There’s an increased clarity in Claire Boucher’s visions nowadays; musically, lyrically and politically. Born out of a frustrating duration of belittling, patronising and scrutinising. The fourth album as Grimes acts as an arrow-firing fort attacking numerous corners of the music industry. The media (in the vein of Lana Del Rey on ‘Venus Fly’), music blogs, male producers and even her own allegiance of fans are the targets of an attitude-fueled record; that’s brave, but many of its factors risk alienation.
Secondly in the clarity department, her once-obscured vocals – which caused contributors of lyric websites to debate over her words – are replaced by crystal clear speeches. It’s an advantageous development in understanding Boucher’s thoughts more accurately. As the Canadian intends on expressing disenchantment to various marks, it’s a calculated decision. ‘World Princess Part II’ could be interpreted as a stab at male producers with a superior and sexist complex with the line: “Call me your kind/You’re so far behind me.” A slight contradictory statement when the album seems to show off the same tricks.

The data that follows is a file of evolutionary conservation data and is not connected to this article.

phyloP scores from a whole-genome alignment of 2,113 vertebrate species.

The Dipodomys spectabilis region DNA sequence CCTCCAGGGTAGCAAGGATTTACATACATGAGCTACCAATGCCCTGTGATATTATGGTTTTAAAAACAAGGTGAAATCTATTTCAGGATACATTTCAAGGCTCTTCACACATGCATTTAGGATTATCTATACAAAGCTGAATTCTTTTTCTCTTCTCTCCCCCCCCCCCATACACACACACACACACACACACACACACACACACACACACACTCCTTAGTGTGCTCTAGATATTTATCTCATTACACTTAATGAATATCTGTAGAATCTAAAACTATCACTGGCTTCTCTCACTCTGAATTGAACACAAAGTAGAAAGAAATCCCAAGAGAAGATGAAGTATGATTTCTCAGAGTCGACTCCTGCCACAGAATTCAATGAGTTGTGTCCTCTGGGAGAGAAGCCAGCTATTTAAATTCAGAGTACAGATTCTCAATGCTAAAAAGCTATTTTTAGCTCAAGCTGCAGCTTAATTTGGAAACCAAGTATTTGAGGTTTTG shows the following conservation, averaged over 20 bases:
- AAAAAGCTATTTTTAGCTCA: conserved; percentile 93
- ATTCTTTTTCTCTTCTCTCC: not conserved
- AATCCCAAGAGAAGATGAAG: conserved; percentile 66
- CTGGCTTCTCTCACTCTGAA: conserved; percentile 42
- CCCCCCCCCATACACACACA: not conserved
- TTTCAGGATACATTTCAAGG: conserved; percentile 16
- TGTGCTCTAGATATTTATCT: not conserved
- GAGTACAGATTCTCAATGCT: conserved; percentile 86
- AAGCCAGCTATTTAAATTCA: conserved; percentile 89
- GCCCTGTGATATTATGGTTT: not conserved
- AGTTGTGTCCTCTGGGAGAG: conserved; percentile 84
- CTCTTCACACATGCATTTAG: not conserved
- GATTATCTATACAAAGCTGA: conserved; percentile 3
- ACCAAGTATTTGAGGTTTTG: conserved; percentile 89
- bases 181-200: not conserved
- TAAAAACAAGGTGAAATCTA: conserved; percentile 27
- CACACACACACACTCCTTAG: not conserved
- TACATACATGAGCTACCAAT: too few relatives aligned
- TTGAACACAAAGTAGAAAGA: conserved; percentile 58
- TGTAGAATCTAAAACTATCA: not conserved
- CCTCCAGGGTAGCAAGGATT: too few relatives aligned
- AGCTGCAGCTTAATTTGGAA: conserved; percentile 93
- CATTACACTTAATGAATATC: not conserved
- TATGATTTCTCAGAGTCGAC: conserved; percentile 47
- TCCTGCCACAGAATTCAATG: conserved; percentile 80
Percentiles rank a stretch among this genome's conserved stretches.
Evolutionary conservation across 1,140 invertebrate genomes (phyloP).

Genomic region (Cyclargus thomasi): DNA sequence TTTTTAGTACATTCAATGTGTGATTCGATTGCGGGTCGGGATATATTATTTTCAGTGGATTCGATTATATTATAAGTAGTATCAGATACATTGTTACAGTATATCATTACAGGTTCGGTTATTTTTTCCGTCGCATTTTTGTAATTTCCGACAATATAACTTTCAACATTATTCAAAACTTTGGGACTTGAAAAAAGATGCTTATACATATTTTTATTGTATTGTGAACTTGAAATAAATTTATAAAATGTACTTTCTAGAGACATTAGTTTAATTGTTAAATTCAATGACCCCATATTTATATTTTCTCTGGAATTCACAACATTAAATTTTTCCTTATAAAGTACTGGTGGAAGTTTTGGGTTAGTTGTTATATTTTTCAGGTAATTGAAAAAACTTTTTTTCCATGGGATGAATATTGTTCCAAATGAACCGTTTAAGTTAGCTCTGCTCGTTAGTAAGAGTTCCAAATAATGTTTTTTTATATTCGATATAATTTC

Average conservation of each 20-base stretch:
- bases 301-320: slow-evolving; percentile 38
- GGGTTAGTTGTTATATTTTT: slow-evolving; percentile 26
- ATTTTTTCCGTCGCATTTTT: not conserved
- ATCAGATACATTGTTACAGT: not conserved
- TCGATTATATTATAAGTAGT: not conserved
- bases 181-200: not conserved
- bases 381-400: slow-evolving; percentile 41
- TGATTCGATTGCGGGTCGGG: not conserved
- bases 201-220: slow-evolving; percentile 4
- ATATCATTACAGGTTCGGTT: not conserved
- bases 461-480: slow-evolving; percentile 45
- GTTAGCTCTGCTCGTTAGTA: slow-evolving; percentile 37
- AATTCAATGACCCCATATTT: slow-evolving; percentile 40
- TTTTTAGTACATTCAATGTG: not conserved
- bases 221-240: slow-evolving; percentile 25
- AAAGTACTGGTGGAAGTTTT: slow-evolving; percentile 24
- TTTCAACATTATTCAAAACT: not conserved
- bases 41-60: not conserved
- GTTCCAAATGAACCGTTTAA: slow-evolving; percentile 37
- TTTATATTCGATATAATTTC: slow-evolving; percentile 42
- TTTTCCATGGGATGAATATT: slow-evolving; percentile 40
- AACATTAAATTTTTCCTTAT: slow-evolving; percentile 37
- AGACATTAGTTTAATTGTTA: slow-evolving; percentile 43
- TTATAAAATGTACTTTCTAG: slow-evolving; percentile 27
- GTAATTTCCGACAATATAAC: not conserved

Grimes rebels against the judgmental backlash for switching to a happier, less gloomy style of sound in ‘California’ and ‘Flesh Without Blood’, the latter pointing the finger at the indie scene’s love-hate indecisiveness. There’s also room for commentary on the environmental issues including on ‘Life in The Vivid Dream’ but the controversy over the music business protesting distracts from this intellectualism. Hopefully, this form of ecological clarity is explored more on her next album, but as for the music style that will encase that confrontation, it’s a roulette for the genreless wanderer.